According to Articles 2.2, 5.1 and 5.2 of the Agreement on the Application of Sanitary and Phytosanitary Measures (“SPS Agreement”), Members need to base sanitary and phytosanitary measures (“SPS measures”) on scientific principles and risk assessment. These provisions have sparked analysis on issues such as how this “risk” needs to be addressed, which “science” Members need to take into account, and what the relationship is between values and science. It is commonly observed that the SPS Agreement leans towards a technical approach to the determination of risk. If socio-economic concerns were to be taken into account in the SPS Agreement, a leeway for Members to introduce protectionist policies would open up. We illustrate with the example of the ongoing citrus dispute between the European Union (EU) and South Africa that the technical approach can likewise be used to shield protectionist policies with an extraterritorial effect. The reason for this is the uncertainty with regards to how science needs to be interpreted in relation to the probability that a disease will be introduced. We conclude that the choice for technical risk does not remedy the “protectionist policy with extraterritorial effect” problem. Rather than debating the options of “socio-economic” risk and “technical” risk only, the WTO Dispute Settlement Body should use disputes such as the one on citrus to develop a more normative approach to “risk” in the SPS Agreement, indicating which kind of “probability” is normatively required to justify SPS measures.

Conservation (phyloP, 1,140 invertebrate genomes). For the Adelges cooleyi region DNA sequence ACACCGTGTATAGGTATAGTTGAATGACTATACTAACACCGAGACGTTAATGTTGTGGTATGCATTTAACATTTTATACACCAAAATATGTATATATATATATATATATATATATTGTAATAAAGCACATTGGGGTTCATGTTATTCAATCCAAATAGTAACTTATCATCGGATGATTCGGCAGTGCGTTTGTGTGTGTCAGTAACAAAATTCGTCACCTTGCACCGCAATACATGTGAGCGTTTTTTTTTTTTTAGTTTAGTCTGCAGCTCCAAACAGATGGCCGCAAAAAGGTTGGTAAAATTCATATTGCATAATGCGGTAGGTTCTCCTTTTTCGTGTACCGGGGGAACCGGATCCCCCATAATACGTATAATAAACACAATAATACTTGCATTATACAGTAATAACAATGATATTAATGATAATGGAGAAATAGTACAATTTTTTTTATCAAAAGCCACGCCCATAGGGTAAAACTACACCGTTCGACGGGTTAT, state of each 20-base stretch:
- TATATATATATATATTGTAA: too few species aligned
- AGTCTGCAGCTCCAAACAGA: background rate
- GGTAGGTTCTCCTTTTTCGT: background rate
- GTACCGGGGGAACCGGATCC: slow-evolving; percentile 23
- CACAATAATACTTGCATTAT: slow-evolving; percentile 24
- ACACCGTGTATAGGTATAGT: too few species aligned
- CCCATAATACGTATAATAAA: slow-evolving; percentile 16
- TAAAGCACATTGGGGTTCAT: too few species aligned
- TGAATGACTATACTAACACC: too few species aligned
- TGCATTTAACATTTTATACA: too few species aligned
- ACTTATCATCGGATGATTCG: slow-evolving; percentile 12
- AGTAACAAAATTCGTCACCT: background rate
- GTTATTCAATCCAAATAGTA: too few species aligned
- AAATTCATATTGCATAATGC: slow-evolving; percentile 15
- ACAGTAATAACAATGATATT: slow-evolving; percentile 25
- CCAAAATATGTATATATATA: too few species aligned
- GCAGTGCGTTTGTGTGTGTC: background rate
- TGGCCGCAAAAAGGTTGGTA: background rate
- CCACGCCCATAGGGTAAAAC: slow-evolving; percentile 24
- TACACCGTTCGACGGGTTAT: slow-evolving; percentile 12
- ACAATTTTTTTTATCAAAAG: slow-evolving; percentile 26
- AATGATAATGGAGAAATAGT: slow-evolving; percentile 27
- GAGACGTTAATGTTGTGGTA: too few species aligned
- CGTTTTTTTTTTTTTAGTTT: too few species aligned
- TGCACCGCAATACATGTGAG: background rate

Trade, Law and Development
Rotterdam Institute of Law and Economics

Sinopoli, D., & Purnhagen, K. (2017). When Life Gives You Lemons: The ‘Battle of Science’ on the Correct Interpretation of Data on Citrus Black Spot Disease between the European Union and South Africa According to the SPS Agreement. Trade, Law and Development, VIII - 2016(1). Retrieved from